Military Healthcare Group Turns to Tablets

By Stephanie Blanchard, Assistant Editor — August 07, 2013

The Infectious Disease Clinical Research Program (IDCRP), a military drug trials group, is using a tablet solution to eliminate errors and inefficiencies in studies aimed at improving healthcare of military personnel overseas.

Formed in 2005 through an interagency agreement between the National Institute of Allergy and Infectious Diseases (NIAID) and the Uniformed Services University (USU), IDCRP’s current study would have involved 20,000 paper-forms before the adoption of tablets. The workflow also would have entailed double-key data entry that may have resulted in errors and delays.

With three remote sites, all outside the U.S., the IDCRP needed a solution that would allow clinical research coordinators and investigators to enter data, as well as enroll new subjects and review existing subjects, all offline. In addition, an audit trail was mandatory to remain compliant.

Offline a Must
The organization reviewed numerous solutions during a months-long procurement process, with the primary driver being the need for offline data capture and a way to maximize mobility. The IDCRP decided on the Mi-Forms Tablet-forms app, running on Sahara i500 Tablet PC.

The devices, operating on Windows 7, were chosen for their battery life, weight and ruggedness, said Josh Kumpf, Mobile Technology Specialist, IDCRP, in an interview with Mobile Enterprise.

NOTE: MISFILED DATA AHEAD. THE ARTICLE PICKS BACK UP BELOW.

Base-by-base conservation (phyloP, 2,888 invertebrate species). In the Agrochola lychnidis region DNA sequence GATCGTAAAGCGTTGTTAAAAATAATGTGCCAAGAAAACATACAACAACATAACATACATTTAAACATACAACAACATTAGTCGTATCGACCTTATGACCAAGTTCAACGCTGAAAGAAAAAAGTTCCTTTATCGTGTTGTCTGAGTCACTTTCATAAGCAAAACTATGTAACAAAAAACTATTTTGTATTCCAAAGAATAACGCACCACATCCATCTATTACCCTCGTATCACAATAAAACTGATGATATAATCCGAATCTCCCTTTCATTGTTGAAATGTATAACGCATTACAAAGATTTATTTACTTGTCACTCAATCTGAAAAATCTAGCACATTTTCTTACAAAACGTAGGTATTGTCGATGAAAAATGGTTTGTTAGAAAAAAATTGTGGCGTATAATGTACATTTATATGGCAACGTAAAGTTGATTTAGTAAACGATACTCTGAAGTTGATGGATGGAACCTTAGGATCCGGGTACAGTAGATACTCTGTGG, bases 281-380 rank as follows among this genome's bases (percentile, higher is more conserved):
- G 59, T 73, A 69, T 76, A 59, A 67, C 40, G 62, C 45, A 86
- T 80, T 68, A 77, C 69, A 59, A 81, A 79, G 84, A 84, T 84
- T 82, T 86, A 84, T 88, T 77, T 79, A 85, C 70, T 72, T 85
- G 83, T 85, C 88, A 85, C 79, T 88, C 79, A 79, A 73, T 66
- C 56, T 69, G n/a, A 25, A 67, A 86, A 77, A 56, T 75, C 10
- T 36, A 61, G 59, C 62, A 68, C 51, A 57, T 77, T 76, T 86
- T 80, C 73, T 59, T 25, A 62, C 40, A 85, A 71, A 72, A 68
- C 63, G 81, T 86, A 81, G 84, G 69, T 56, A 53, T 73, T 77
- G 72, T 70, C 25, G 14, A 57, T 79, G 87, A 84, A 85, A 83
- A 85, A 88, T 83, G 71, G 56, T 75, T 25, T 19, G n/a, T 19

As a result of implementing the solution, with its offline data-entry capabilities, a time savings of 50% was realized. Query resolution was also immediate, rather than weeks or months, and compliance by coordinators increased. (Eighty percent of the coordinators say the solution is more efficient than paper.)

“Doctors’ and nurses’ time is very valuable,” Kumpft said. By capturing data where it originates, in real-time, as opposed to the previous paper process, gives time back to the practitioners. In addition, “the cleaner the data off the bat, the better it is.”

Logic Check
Doctors and nurses, whether online or offline, can program numerous logic checks so that data is captured accurately. Take temperature for example. The vital sign must be in an acceptable range, or something is seriously wrong — 72 degrees Fahrenheit is not possible. If a user accidentally enters this, or another alarming amount, a validation rule will issue an alert, a pop up message similar to “Are you sure you want to type in 72 degrees Fahrenheit? Normal range is 96 and 104.”

Logic checks can either be critical — meaning a user can’t upload data until the information is correction —or non-critical, which allows the user to continue but still receives a reminder. The IDCRP uses a combination of Mi-Forms logic check scripting, which can be programmed for complex functionality, as well as a helpful validation rules wizard which allows if/then statements, Kumpft explained.

Digital Clipboard
One to two hours is all it takes to train new users on the system. “It is a testament to how intuitive the software is,” Kumpft said.

With minimal training required, and immediate results, it is no surprise that feedback has been positive. The handwriting recognition feature, in particular, is great for a clinical setting, Kumpft noted. “It allows us to teach doctors and nurses who are used to filling out case study report forms, to capture digital data very easily.” (Clinicians employ a stylus on a digital form.)

Based on preference, a user can switch views from horizontal to vertical, with the push of a button. Data entry itself also mimics a paper form, but of course, offers much more: backend functionality.

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